The Memory Book is exactly what it says. It’s a fiction about Samantha McCoy, 17, the smartest girl in school, a champion debater and she’s been diagnosed with a memory loss disease, a kind of dementia. She writes The Memory Book (or types it on her laptop) to her future herself, as a way to remind her who she is and what she did.
Sammie is a very determined girl, and her voice is snappy-smart but without the snark, a combination that I liked. I was a bit wary about the disease element (yeah, there are a few of those around and once you’ve read a few they can get tiresome: sorry, I’m feeling jaded) but I thought that it actually worked really well. A bit like many young adult novels featuring very ill teenagers, this is a novel about making the most of your life while you can and I felt that The Memory Book really pulled this off.
Interestingly, it made me think a bit quite a bit about dementia, not so much in young people, but in old people and how it might affect them in the little and big ways. Of course, it also made me think about giving life your best shot always.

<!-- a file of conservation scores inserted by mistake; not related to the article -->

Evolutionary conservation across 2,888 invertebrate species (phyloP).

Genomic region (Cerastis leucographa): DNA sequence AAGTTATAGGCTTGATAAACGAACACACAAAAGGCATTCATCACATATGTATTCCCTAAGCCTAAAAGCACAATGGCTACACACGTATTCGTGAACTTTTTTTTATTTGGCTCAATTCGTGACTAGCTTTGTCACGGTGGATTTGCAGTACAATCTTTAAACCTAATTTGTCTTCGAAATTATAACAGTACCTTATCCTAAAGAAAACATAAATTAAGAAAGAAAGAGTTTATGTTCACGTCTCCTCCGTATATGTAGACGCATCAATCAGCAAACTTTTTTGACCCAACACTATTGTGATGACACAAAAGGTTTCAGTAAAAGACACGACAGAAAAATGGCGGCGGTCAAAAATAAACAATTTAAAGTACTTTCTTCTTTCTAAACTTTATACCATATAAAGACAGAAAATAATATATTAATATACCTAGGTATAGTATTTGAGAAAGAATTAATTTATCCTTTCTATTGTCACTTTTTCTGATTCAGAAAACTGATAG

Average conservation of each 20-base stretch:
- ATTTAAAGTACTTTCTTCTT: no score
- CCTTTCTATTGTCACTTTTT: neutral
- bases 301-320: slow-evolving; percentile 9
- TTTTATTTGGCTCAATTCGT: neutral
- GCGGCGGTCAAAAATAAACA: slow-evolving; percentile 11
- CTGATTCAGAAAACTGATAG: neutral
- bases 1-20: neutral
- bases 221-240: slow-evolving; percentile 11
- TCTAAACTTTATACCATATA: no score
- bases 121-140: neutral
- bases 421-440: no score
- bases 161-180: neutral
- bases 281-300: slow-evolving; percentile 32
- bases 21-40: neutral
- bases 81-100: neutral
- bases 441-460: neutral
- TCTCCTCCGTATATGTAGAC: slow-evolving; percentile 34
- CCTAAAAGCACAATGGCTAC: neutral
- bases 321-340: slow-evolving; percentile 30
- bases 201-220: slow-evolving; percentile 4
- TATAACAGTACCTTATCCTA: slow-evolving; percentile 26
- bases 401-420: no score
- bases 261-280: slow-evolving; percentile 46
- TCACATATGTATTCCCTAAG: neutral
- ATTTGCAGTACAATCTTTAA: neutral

There’s an interesting thread in the novel about first love and crushes (obviously!) although they left me wondering whether or not Sam ever really decided which was which. But does that matter anyway, whether it’s a crush or love (that’s me thinking through after reading as it’s not directly raised in the novel)?
I imagine this would appeal to readers who are competitively determined – or who like debates. I would definitely recommend it to anyone who is on a debate team, or trying to get on a debate team. Samantha McCoy is exhausting!
Yep, I really enjoyed this novel: page-turning, thought-provoking and poignantly wistful.
Publication details: Quercus, 26 January 2017, London, paperback
This copy: uncorrected proof for possible review from the publisher